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“If I had said it I would have remembered it”: Reducing false memories with a distinctiveness heuristic

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Abstract

We examined the contributions of decision processes to the rejection of false memories. In two experiments, people studied lists of semantically related words and then completed a recognition test containing studied words, unrelated lure words, and related lure words. People who said words aloud at study were less likely to falsely recognize related lures on the test than were those who heard words at study. We suggest that people who said words at study employed a distinctiveness heuristic during the test whereby they demanded access to distinctive say information in order to judge an item as old. Even when retrieving say information is not perfectly diagnostic of prior study, as in Experiment 2, in which participants both said and heard words at study, people persist in using the distinctiveness heuristic to reduce false memories.
Psychonomic Bulletin & Review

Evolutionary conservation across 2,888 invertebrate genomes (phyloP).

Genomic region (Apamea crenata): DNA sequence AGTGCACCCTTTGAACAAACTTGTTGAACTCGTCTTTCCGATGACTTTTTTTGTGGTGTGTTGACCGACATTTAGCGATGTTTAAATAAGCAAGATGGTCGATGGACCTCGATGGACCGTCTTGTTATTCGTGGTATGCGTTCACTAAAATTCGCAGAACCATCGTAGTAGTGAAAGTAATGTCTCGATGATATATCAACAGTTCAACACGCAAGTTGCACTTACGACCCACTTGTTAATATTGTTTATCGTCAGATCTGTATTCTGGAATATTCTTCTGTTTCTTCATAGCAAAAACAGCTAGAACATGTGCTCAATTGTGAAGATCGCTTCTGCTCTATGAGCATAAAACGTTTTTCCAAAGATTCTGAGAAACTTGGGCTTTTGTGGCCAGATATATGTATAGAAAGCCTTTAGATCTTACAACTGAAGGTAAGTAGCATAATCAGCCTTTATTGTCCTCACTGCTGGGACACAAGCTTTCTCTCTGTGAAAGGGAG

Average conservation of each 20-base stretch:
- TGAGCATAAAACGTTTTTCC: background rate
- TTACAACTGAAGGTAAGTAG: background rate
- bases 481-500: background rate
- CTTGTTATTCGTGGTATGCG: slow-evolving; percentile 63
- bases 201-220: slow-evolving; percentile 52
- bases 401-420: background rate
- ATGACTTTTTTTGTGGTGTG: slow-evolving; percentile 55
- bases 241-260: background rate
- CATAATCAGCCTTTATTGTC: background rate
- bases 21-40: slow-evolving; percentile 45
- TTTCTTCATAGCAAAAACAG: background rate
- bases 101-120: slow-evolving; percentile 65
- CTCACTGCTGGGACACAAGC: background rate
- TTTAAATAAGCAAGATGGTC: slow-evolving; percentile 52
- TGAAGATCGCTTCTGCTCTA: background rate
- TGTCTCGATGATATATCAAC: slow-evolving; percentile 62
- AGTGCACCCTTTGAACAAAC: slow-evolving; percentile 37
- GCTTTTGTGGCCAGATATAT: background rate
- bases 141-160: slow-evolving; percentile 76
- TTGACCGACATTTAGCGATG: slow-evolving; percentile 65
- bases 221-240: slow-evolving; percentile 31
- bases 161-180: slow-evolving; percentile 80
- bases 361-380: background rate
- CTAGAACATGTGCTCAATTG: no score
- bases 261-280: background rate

2001,8 (1), 155-161
Expectations, metamemorial beliefs, even the format
of a memory test can influence the kind and amount of
information that is required for making a memory judg-
ment (see, e.g., Dodson & Johnson, 1993, 1996; Lindsay
& Johnson,1989; Marsh & Hicks, 1998; Multhaup,1995;
Schacter, Israel, & Racine, 1999). Theoretically, decision
processes are a basic part of both the source-monitoring
framework (SMF) of Johnson and colleagues (Johnson,
Hashtroudi, & Lindsay, 1993) and the constructive mem-
ory framework of Schacter and colleagues (Schacter, Nor-
man, & Koutstaal, 1998). A central assumptionof the SMF
is that memories are not tagged with an abstract label spec-
ifying their origin. Instead, decision processes evaluate the
information that is retrieved and attribute it to a source,
such as assessing whether enough pictorial information
is remembered to respond that an item was seen earlier.
Metamemorial beliefs can affect this decision process
(Anderson, 1984; Johnson & Raye, 1981). Johnson and
Raye noted that people generally “expect self-generated
information to have an advantage in memory” (p. 80). A
number of studies have shown that people exhibit a bias
on memory tests that is consistent with this expectation
(e.g., Conway & Gathercole, 1987; Foley, Johnson, &
Raye, 1983; Johnson, Raye, Foley, & Foley, 1981; Hash-
troudi, Johnson, & Chrosniak, 1989). For instance, Foley
et al. (1983) had participants hear words and say words